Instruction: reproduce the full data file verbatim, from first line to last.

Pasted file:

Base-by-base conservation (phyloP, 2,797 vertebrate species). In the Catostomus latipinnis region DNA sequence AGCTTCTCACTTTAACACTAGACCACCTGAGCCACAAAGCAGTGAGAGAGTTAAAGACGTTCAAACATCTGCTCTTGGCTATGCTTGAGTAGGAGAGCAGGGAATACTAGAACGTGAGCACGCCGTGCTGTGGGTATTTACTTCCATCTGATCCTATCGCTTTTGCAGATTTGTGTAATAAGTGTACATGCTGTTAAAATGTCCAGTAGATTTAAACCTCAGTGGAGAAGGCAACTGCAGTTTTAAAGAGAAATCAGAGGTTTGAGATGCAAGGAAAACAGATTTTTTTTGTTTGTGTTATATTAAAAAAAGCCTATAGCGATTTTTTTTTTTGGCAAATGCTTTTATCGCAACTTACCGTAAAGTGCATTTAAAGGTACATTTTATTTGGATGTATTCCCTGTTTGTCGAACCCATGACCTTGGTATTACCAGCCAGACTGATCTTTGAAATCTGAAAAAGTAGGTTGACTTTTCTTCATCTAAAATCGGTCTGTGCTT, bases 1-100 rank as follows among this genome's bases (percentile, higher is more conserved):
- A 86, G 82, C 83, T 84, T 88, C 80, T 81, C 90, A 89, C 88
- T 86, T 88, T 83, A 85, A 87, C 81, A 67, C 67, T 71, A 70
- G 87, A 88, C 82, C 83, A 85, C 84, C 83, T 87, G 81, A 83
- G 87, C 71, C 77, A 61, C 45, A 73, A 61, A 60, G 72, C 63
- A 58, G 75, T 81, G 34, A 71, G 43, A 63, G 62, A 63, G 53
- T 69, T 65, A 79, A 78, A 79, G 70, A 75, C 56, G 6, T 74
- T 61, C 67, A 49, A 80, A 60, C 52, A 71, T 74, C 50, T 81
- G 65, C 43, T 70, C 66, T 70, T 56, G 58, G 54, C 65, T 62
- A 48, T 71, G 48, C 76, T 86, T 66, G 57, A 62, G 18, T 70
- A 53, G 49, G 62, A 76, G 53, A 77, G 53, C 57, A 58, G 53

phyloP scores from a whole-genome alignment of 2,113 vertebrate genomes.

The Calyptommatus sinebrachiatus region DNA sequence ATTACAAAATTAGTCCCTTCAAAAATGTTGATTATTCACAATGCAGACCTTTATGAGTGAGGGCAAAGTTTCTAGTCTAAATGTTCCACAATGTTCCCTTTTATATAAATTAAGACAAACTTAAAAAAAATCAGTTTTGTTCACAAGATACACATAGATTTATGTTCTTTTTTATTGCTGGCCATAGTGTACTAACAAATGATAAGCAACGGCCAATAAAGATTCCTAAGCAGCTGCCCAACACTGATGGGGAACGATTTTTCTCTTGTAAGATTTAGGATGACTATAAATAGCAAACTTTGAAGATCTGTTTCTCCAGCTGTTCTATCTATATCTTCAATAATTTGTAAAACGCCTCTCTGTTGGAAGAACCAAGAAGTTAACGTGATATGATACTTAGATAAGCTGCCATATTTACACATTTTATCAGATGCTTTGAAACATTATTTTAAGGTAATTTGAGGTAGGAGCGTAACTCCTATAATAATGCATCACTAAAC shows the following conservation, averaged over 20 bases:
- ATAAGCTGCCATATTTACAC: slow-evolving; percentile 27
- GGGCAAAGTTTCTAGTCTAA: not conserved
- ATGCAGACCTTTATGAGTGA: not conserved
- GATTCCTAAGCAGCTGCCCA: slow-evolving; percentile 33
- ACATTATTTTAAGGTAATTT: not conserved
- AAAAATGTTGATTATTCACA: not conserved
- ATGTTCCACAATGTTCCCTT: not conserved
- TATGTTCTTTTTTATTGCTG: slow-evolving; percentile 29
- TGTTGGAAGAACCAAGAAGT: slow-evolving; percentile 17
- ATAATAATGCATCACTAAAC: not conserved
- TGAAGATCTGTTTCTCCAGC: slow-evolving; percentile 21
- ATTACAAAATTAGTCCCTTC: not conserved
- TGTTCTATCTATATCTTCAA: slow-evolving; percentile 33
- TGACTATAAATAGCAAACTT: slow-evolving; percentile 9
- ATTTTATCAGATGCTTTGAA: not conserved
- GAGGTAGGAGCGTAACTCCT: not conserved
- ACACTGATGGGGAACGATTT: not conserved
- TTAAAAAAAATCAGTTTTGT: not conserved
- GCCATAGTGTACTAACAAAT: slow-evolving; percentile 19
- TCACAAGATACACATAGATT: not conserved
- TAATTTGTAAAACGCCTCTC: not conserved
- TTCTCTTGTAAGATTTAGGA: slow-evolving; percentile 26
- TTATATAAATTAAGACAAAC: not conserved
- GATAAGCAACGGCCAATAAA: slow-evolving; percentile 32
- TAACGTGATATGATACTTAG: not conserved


Base-by-base conservation (phyloP, 2,797 vertebrate species). In the Catostomus latipinnis region DNA sequence AGCTTCTCACTTTAACACTAGACCACCTGAGCCACAAAGCAGTGAGAGAGTTAAAGACGTTCAAACATCTGCTCTTGGCTATGCTTGAGTAGGAGAGCAGGGAATACTAGAACGTGAGCACGCCGTGCTGTGGGTATTTACTTCCATCTGATCCTATCGCTTTTGCAGATTTGTGTAATAAGTGTACATGCTGTTAAAATGTCCAGTAGATTTAAACCTCAGTGGAGAAGGCAACTGCAGTTTTAAAGAGAAATCAGAGGTTTGAGATGCAAGGAAAACAGATTTTTTTTGTTTGTGTTATATTAAAAAAAGCCTATAGCGATTTTTTTTTTTGGCAAATGCTTTTATCGCAACTTACCGTAAAGTGCATTTAAAGGTACATTTTATTTGGATGTATTCCCTGTTTGTCGAACCCATGACCTTGGTATTACCAGCCAGACTGATCTTTGAAATCTGAAAAAGTAGGTTGACTTTTCTTCATCTAAAATCGGTCTGTGCTT, bases 1-100 rank as follows among this genome's bases (percentile, higher is more conserved):
- A 86, G 82, C 83, T 84, T 88, C 80, T 81, C 90, A 89, C 88
- T 86, T 88, T 83, A 85, A 87, C 81, A 67, C 67, T 71, A 70
- G 87, A 88, C 82, C 83, A 85, C 84, C 83, T 87, G 81, A 83
- G 87, C 71, C 77, A 61, C 45, A 73, A 61, A 60, G 72, C 63
- A 58, G 75, T 81, G 34, A 71, G 43, A 63, G 62, A 63, G 53
- T 69, T 65, A 79, A 78, A 79, G 70, A 75, C 56, G 6, T 74
- T 61, C 67, A 49, A 80, A 60, C 52, A 71, T 74, C 50, T 81
- G 65, C 43, T 70, C 66, T 70, T 56, G 58, G 54, C 65, T 62
- A 48, T 71, G 48, C 76, T 86, T 66, G 57, A 62, G 18, T 70
- A 53, G 49, G 62, A 76, G 53, A 77, G 53, C 57, A 58, G 53

phyloP scores from a whole-genome alignment of 2,113 vertebrate genomes.

The Calyptommatus sinebrachiatus region DNA sequence ATTACAAAATTAGTCCCTTCAAAAATGTTGATTATTCACAATGCAGACCTTTATGAGTGAGGGCAAAGTTTCTAGTCTAAATGTTCCACAATGTTCCCTTTTATATAAATTAAGACAAACTTAAAAAAAATCAGTTTTGTTCACAAGATACACATAGATTTATGTTCTTTTTTATTGCTGGCCATAGTGTACTAACAAATGATAAGCAACGGCCAATAAAGATTCCTAAGCAGCTGCCCAACACTGATGGGGAACGATTTTTCTCTTGTAAGATTTAGGATGACTATAAATAGCAAACTTTGAAGATCTGTTTCTCCAGCTGTTCTATCTATATCTTCAATAATTTGTAAAACGCCTCTCTGTTGGAAGAACCAAGAAGTTAACGTGATATGATACTTAGATAAGCTGCCATATTTACACATTTTATCAGATGCTTTGAAACATTATTTTAAGGTAATTTGAGGTAGGAGCGTAACTCCTATAATAATGCATCACTAAAC shows the following conservation, averaged over 20 bases:
- ATAAGCTGCCATATTTACAC: slow-evolving; percentile 27
- GGGCAAAGTTTCTAGTCTAA: not conserved
- ATGCAGACCTTTATGAGTGA: not conserved
- GATTCCTAAGCAGCTGCCCA: slow-evolving; percentile 33
- ACATTATTTTAAGGTAATTT: not conserved
- AAAAATGTTGATTATTCACA: not conserved
- ATGTTCCACAATGTTCCCTT: not conserved
- TATGTTCTTTTTTATTGCTG: slow-evolving; percentile 29
- TGTTGGAAGAACCAAGAAGT: slow-evolving; percentile 17
- ATAATAATGCATCACTAAAC: not conserved
- TGAAGATCTGTTTCTCCAGC: slow-evolving; percentile 21
- ATTACAAAATTAGTCCCTTC: not conserved
- TGTTCTATCTATATCTTCAA: slow-evolving; percentile 33
- TGACTATAAATAGCAAACTT: slow-evolving; percentile 9
- ATTTTATCAGATGCTTTGAA: not conserved
- GAGGTAGGAGCGTAACTCCT: not conserved
- ACACTGATGGGGAACGATTT: not conserved
- TTAAAAAAAATCAGTTTTGT: not conserved
- GCCATAGTGTACTAACAAAT: slow-evolving; percentile 19
- TCACAAGATACACATAGATT: not conserved
- TAATTTGTAAAACGCCTCTC: not conserved
- TTCTCTTGTAAGATTTAGGA: slow-evolving; percentile 26
- TTATATAAATTAAGACAAAC: not conserved
- GATAAGCAACGGCCAATAAA: slow-evolving; percentile 32
- TAACGTGATATGATACTTAG: not conserved